How do you start a compost pile?
You can start a compost pile in your yard or you can keep your compost in a bin. I think composting in a bin is easier and faster.
If you just want to keep your compost in a pile in your yard that’s fine and will work. The optimum size is 3 feet by 3 feet. Anything smaller or larger will slow the decomposition process. You can use cement blocks as a border or as side walls for your compost pile. It will insulate the compost pile and retain heat and moisture which are crucial for decomposition.
To start your compost pile, gather up some Brown compost material and some Green. Brown compost material is dead leaves, dead grass, newspaper, cardboard, wood chips, etc. Green compost material is fresh grass or leaves, coffee grounds, vegetable scraps, fruit and manure.
The ratio of Brown to Green should be about 4:1 or 4 parts of Brown to 1 part Green. It’s not that critical so just try to guess when measuring the materials. Remember Brown materials will look small because they’re dried up and flat. Green materials are more bulky. Add materials whenever you want and then immediately turn the pile. Make sure the compost pile is moist and not dried out. Water it every now and then and then turn it. Turning the compost pile aerates it and makes it decompose faster. I turn my compost 2 times per week.
You can make your own Compost bin for well under $10. If you look at the price of most brand name compost bins, you’ll see they cost about $50 and up. Do they work better? Nope
So how can you make a compost bin for under $10? I made my own for about $7.00.
All you need to make a compost bin is a large plastic container like a storage container and a lid. Then drill some ventilation holes in it.
Here is the one I bought at Walmart. It’s a Mainstays brand and it’s 20 gallons and cost $6.78. I drilled ventilation holes in sides, top and bottom.
Here is the label in case you want to get the exact same one.
This is the top with the lid on. I drilled 6 holes for ventilation.
This is a side view so you can see how deep the container is and the ventilation holes I drilled in it with a 3/8 drill bit.
Here’s a look at the inside. It’s a nice sized compost bin. I will most likely get another one shortly.
How does a compost tumbler bin work?
It’s very simple. A compost tumbler is a compost bin in the shape of a barrel and usually mounted on a frame that allows it to spin. This is the key to a compost tumbler, it spins on its frame and mixes or turns the compost inside. Ordinary compost bins require you to hand turn the compost inside.
Here is a typical compost tumbler bin. It makes composting easier and faster. The more air that gets into the mix the faster it decomposes. All you have to do is spin the tumbler a few times every other day or once per week or whenever. When you add materials to the compost tumbler bin, always spin it afterwards to mix it. Also when you add water, give it a spin.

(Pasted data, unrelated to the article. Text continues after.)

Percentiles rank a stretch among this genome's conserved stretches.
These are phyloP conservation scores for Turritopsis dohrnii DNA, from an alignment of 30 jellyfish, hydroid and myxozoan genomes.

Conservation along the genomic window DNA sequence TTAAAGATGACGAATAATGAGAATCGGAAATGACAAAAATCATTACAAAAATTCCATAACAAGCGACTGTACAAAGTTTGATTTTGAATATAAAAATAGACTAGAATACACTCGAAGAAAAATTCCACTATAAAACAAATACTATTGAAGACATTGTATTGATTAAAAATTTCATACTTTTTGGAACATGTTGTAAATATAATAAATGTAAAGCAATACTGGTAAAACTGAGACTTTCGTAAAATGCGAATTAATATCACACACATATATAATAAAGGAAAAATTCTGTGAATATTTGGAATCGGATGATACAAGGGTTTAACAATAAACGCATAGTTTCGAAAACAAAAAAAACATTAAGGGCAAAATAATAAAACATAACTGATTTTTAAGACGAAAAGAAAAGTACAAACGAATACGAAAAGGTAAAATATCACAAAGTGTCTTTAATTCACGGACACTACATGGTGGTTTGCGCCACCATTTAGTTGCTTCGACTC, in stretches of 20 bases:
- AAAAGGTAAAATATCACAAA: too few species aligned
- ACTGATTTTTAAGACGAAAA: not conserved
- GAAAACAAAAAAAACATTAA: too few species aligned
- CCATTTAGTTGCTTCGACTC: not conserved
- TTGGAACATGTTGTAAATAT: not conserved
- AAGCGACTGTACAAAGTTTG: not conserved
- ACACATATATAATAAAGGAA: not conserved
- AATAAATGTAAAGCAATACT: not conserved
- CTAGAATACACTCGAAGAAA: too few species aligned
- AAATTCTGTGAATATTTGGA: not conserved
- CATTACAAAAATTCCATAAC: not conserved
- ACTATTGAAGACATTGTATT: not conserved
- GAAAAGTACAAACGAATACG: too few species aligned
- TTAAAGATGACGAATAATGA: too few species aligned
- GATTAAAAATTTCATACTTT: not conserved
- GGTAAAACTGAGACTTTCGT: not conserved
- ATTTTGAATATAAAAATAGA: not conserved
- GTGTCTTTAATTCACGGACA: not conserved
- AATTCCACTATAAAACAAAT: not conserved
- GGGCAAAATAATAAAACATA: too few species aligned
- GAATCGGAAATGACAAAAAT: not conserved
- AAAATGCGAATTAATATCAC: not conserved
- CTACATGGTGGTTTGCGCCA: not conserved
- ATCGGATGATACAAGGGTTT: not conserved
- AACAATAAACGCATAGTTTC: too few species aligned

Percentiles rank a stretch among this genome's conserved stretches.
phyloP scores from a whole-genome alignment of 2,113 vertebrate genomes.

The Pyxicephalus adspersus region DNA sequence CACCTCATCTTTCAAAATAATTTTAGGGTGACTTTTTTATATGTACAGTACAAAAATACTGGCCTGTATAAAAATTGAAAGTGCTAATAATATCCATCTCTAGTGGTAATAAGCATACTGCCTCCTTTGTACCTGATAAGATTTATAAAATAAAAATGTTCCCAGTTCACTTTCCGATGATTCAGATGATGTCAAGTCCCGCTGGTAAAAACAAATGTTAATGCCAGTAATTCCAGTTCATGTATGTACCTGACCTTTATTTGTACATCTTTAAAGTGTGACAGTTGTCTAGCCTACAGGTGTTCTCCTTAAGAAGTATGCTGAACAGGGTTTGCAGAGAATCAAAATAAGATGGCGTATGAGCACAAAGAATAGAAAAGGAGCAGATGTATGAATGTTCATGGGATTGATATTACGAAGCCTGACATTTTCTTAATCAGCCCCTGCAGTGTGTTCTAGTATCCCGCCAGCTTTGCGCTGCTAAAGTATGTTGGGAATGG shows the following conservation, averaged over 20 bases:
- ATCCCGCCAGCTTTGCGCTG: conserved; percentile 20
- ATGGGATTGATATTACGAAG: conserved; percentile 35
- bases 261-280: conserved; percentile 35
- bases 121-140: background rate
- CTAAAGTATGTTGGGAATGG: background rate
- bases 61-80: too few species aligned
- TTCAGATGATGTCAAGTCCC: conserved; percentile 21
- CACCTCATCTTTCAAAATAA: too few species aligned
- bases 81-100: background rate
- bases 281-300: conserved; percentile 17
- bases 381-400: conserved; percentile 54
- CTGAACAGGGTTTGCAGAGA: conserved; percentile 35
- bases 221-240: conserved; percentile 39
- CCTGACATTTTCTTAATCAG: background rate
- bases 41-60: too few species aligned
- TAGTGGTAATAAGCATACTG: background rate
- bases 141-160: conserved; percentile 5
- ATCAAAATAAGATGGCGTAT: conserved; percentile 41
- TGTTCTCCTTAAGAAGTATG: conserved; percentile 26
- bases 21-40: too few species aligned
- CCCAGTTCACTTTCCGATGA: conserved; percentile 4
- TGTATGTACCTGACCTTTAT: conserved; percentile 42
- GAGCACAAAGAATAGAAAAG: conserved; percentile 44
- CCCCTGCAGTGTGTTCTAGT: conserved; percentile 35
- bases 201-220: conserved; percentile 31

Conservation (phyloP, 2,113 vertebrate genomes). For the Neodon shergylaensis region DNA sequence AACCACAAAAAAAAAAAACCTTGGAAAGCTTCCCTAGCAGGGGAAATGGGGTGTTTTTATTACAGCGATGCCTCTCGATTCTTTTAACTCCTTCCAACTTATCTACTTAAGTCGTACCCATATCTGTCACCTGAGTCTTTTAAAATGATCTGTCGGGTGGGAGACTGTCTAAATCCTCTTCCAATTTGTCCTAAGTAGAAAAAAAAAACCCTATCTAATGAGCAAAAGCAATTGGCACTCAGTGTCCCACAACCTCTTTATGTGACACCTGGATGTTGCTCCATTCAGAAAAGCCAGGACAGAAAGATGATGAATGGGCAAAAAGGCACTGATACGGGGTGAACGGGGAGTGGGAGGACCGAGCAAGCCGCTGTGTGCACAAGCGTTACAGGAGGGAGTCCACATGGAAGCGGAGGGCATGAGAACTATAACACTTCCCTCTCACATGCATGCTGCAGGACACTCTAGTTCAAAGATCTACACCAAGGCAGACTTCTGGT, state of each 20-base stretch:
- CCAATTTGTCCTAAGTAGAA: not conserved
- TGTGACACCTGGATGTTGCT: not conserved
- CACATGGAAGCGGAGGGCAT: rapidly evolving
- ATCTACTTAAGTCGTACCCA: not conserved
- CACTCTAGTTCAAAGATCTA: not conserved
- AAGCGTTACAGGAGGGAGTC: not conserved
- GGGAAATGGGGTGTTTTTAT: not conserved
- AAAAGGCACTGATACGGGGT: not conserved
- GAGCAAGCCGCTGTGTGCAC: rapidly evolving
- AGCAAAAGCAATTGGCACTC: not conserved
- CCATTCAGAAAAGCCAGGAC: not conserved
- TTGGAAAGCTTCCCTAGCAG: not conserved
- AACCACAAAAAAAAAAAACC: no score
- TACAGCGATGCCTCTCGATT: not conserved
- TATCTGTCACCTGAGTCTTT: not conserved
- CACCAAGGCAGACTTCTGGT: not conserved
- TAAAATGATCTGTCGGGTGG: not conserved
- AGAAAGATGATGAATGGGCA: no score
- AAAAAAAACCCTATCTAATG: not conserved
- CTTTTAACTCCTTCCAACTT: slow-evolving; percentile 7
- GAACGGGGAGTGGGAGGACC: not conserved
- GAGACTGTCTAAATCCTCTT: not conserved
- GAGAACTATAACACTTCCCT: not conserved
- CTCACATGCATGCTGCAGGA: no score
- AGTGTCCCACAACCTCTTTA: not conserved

Compost Tumbler Bins are thick plastic with air holes or slots in the sides to allow air circulation. They also have a door where you add compost materials in. Another benefit is tumblers are portable. You can easily pick them up and move them to a new location. If you try to move a conventional compost bin, you have to move the bin and then move all of the compost and put it back in the bin. The bottom of most ordinary compost bins is open.
Do coffee grounds help plants?
Yes…used coffee grounds are very beneficial for plants. You can either put them in your compost bin as a Green or put them directly on/in the soil around your plants. You can also dilute leftover coffee brew and water your plants with it.
Coffee grounds are neutral in pH so they will not change your current soil’s pH. Coffee grounds are organic and will release some Nitrogen to the soil but not as much as compost. Coffee grounds will also help aerate the soil, increase drainage and retain moisture. It really enhances any soil. Another added benefit is it helps microorganisms thrive which keep plants healthy and disease free. Coffee also attracts worms. And it smells good.
Other uses for used coffee grounds
- Mulch around your plants and gardens.
- Slug and snail repellent
- Pest repellent – cats, mice and rabbits
- Worm food in vermicomposting
Do K-cup single serving coffee cups for the Keurig coffee machine have coffee grounds in them?
The short answer is YES. Some people were wondering if there were coffee grounds in them or instant coffee. It’s definitely genuine coffee grounds.
At my work place there are 2 Keurig machines. So I gathered up some of the used K-cups and took them home. I cut the foil top and pulled it off. I saw genuine coffee grounds inside. I dumped the coffee grounds in a plastic container and will later spread it in my backyard and box gardens. Coffee grounds are excellent for enhancing the soil just like compost.